This Day in National/World Weather History ...
 21 September 1588 → After an unsuccessful battle with the English fleet, the Spanish Armada encountered strong storms and high winds off the coast of Ireland on its way back to Spain. 26 ships are believed to have been lost. The remaining ships limped back to Spain defeated and demoralized, ending the reign of the once unbeatable Spanish Armada.
 21 September 1894 → A huge tornado outbreak swept from Iowa through Minnesota to Wisconsin, with an unusual number of extremely violent tornadoes. The tornado that rampaged through Kossuth County, MN, was likely an F5 as homes and farms were wiped clean from the earth.
 21 September 1909 → A category 3 hurricane crossed the Gulf of Mexico and came ashore in southern Louisiana. The storm inflicted 120 mph winds on southeast Louisiana and took its storm surge 2 miles inland. There were about 371 fatalities despite the Weather Bureau having issued its first warnings for the storm three days earlier.
 21 September 1938 → The New England Hurricane was one of the most destructive and powerful storms ever to strike southern New England. The storm roared ashore over Long Island, NY at nearly 60 mph at the time of high tide. This created a deadly tidal surge, which submerged downtown Providence, RI under 20 feet of water. Hurricane force winds were felt throughout New England, with a gust to 186 mph at the Blue Hill Observatory in Milton, MA. The Great New England Hurricane of 1938 was responsible for over 500 deaths.

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November 9, 1977:

An intense early winter storm center moved northeast from Colorado to north central Iowa during the morning of November 9th, and then to Lake Superior by the morning of November 10th. In most areas, the precipitation began late on the 8th as rain with temperatures in the 50s, changing to snow early on the Wednesday the 9th, with the storm continuing through Thursday the 10th. In west central Minnesota, some freezing rain also occurred before it changed to all snow. As the storm intensified, the winds in the eastern half of South Dakota increased with some gusts as high as 60-70 miles per hour with widespread visibilities reduced to zero in blowing snow. In west central Minnesota, north to northwest winds of 60 to 80 mph reduced visibility to zero and piled snow into eight-foot drifts. The temperature dropped rapidly into the 20s. Many roads throughout the eastern part of South Dakota and west central Minnesota were blocked, and snow plows were immobilized by the heavy wet snow. Many cars and trucks were snowbound on the roads and highways. Approximately 100 cars and trucks were stalled on Interstate 90, east of Murdo. Near Fergus Falls in western Minnesota, two trucks loaded with turkeys became stuck and half the birds were frozen. Many schools were closed on the 9th and 10th. Snowfall amounts in the eastern half of the state were generally greater than four inches. A band of very heavy snow, ten inches or more, extended from Bridgewater to Howard to Clear Lake into parts of west central Minnesota. A 1400-foot TV tower at Garden City was also destroyed by the high winds. There was some loss to the corn crop. Sunflowers comprised the greatest loss, because they had not been completely harvested. Reports of livestock losses were minimal. Some storm total snowfall amounts include; 15 inches in Watertown; 14 inches in Sisseton; 12 inches in Clear Lake and Wheaton; 10.5 inches in Castlewood; and 9 inches near Raymond and Bryant.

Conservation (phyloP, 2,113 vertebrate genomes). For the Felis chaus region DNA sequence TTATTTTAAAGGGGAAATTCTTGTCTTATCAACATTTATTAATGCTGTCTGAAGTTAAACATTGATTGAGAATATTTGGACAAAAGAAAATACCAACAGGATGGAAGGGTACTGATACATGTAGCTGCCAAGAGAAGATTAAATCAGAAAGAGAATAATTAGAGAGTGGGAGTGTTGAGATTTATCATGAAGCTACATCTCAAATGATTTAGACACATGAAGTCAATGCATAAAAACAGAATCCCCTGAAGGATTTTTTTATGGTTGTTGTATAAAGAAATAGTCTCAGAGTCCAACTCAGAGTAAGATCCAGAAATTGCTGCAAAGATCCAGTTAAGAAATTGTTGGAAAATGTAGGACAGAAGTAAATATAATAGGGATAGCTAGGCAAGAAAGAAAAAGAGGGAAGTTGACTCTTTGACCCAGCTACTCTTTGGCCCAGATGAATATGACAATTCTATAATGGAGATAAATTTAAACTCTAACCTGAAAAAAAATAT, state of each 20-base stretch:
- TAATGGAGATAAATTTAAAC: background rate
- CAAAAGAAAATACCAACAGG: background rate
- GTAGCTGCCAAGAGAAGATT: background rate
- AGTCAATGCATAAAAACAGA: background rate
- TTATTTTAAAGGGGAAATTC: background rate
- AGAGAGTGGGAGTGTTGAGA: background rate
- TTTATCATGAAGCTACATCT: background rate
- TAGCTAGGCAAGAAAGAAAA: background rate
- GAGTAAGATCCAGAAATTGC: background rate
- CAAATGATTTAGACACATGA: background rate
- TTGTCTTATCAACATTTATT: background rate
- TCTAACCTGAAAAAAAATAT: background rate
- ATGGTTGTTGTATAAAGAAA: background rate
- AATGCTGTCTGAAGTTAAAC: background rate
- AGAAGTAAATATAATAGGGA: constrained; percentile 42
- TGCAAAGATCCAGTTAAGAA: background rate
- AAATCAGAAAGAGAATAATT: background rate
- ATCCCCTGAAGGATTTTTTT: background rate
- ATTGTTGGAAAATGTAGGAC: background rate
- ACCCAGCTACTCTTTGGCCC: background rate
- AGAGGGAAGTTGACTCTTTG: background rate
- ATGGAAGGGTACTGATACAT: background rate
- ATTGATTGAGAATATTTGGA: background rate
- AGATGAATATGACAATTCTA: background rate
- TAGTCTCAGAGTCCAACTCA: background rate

November 9, 1982:

The occurrence of tornadoes in Southern California is not a common event. However, on this day, a total of 7 tornadoes touched down in the Los Angeles area during a winter type storm. The strongest tornado reached F2 strength. Two of the tornadoes began as waterspouts which moved onshore at Point Mugu and Malibu. The tornadoes generally moved from a SSW to the NNE in advance of an approaching cold front. The Long Beach tornado was the longest and most damaging of the tornadoes. Starting near the Queen Mary ocean liner, it travelled 10 miles northward along the Los Angeles River.


Record Highs: Record Lows:
Aberdeen: 68 (1930) Aberdeen: 0 (1966)
Kennebec: 73 (1949) Kennebec: -3 (1898)
Mobridge: 69 (1930) Mobridge: -4 (1945)
Pierre: 72 (1967) Pierre: 3 (1945)
Sisseton: 71 (1937) Sisseton: 4 (1945)
Timber Lake: 69 (1937) Timber Lake: -8 (1945)
Watertown: 71 (1930) Watertown: 1 (1921)
Wheaton: 74 (2006) Wheaton: 7 (1926)

Record Precipitation: Record Snowfall:
Aberdeen: 0.54" (1998) Aberdeen: 2.0" (1982)
Kennebec: 0.60" (1998) Kennebec: 3.5" (1966)
Mobridge: 0.48" (1998) Mobridge: 4.8" (1998)
Pierre: 0.82" (1998) Pierre: 8.0" (1998)
Sisseton: 1.89" (1977) Sisseton: 10.0" (1977)
Timber Lake: 0.47" (1998) Timber Lake: 4.0" (1998)
Watertown: 1.50" (1977) Watertown: 13.0" (1977)
Wheaton: 1.74" (1977) Wheaton: 10.0 (1977)"


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